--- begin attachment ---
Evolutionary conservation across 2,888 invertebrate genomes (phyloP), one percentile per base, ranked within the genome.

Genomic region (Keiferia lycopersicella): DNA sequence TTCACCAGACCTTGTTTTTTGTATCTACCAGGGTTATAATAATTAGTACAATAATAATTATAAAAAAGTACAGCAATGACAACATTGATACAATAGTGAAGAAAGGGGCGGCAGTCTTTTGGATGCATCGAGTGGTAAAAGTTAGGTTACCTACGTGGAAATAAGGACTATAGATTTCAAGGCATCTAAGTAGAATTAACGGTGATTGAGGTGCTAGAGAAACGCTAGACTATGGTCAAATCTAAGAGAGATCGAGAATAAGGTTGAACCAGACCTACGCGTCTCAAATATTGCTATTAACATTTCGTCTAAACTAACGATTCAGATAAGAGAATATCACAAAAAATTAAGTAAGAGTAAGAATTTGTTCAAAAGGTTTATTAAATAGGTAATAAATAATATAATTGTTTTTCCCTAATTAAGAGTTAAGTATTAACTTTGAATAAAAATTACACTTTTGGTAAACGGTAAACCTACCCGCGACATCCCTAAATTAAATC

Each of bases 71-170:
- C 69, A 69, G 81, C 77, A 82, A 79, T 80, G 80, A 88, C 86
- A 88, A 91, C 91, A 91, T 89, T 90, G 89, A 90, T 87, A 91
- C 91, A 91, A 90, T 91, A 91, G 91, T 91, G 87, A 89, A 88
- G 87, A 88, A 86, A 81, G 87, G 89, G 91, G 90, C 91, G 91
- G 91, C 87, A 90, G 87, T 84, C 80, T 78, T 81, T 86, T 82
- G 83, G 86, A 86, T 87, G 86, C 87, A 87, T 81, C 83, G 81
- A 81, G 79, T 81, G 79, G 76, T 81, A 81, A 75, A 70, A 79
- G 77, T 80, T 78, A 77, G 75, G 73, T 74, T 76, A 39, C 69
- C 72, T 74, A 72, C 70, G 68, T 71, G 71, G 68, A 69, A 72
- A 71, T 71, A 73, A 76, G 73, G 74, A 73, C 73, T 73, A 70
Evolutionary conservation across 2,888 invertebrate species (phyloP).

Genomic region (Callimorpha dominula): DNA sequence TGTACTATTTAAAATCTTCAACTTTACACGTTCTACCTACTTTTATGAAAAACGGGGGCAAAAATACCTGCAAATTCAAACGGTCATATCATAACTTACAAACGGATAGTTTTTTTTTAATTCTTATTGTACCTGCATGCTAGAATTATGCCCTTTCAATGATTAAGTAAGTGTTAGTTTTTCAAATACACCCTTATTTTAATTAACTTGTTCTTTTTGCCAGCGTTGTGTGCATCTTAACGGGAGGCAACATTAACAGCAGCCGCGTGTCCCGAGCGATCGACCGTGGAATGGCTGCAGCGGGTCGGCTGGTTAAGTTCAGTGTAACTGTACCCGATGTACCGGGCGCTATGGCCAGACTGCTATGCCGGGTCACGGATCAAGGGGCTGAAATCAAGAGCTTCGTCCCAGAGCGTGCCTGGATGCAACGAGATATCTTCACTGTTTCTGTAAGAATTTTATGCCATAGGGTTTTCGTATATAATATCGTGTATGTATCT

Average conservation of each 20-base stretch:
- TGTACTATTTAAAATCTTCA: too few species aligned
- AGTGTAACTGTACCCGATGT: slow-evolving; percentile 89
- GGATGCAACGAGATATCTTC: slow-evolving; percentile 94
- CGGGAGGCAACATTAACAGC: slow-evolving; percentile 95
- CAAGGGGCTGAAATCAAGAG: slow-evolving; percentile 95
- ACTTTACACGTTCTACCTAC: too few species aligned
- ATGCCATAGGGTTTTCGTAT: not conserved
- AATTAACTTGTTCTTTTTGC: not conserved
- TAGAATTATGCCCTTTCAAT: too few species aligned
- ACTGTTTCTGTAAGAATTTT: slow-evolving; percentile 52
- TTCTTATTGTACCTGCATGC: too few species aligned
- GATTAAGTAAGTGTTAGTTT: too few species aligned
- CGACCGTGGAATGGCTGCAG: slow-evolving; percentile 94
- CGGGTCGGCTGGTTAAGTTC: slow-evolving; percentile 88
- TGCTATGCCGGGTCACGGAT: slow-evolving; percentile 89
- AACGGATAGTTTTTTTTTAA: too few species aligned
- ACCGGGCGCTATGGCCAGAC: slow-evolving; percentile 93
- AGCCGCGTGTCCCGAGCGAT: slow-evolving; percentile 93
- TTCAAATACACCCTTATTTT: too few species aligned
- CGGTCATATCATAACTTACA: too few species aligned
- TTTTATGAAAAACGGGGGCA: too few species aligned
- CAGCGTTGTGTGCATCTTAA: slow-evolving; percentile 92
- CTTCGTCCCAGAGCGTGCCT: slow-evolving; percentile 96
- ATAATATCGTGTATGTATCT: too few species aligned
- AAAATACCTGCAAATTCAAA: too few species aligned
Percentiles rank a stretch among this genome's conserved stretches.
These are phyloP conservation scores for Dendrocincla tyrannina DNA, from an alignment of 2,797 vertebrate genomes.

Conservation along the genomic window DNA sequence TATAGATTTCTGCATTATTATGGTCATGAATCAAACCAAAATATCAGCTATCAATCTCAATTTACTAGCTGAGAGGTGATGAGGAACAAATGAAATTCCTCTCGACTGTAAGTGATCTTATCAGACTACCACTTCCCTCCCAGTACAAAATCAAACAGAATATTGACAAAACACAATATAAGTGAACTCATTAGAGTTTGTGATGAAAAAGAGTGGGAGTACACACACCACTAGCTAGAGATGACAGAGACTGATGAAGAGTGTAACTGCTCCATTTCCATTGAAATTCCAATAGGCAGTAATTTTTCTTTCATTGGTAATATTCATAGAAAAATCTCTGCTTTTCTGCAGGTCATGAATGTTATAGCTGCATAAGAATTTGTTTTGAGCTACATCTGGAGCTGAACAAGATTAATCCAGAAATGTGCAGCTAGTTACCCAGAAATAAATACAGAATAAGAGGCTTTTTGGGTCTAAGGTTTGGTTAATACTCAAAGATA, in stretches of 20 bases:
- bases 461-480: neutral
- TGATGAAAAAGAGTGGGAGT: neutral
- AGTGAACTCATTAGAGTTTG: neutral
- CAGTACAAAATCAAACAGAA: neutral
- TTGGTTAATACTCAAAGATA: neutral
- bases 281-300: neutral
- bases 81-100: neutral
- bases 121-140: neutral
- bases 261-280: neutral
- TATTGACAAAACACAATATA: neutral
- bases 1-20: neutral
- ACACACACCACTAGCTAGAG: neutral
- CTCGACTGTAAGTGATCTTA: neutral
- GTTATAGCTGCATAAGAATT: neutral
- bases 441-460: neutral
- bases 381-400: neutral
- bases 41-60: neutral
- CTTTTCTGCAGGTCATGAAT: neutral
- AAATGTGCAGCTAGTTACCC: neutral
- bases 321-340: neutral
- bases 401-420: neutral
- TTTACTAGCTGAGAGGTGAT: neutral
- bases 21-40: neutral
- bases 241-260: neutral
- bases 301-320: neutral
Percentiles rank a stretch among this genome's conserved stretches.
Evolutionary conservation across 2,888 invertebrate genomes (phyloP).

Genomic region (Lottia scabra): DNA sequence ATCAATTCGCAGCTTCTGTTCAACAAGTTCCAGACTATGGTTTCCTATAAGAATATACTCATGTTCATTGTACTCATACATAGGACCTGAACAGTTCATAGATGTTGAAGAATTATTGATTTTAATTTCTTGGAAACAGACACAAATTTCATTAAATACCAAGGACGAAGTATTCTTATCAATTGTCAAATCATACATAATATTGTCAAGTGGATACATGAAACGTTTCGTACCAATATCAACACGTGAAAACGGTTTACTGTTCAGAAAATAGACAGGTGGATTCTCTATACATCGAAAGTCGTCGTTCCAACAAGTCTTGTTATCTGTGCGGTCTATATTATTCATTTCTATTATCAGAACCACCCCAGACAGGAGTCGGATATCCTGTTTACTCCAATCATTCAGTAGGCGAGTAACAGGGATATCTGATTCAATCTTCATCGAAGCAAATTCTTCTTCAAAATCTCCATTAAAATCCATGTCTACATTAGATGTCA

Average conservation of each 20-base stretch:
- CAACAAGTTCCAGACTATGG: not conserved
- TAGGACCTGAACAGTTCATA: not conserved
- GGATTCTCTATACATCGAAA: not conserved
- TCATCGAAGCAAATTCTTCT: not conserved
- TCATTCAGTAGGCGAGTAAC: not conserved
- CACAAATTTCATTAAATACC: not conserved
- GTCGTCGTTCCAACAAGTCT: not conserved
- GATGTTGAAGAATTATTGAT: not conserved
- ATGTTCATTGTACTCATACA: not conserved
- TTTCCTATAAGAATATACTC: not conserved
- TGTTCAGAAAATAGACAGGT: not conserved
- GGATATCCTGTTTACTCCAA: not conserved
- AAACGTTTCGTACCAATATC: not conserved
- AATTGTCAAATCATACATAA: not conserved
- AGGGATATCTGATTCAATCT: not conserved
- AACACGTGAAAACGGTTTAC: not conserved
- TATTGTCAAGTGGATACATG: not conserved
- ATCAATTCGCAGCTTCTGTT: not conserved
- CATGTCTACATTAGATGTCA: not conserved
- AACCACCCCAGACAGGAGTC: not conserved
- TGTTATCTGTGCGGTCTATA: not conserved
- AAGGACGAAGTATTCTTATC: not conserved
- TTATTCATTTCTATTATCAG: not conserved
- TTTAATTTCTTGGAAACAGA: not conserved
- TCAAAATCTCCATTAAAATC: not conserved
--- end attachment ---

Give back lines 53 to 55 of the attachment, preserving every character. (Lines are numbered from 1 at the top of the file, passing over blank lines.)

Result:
- bases 261-280: neutral
- TATTGACAAAACACAATATA: neutral
- bases 1-20: neutral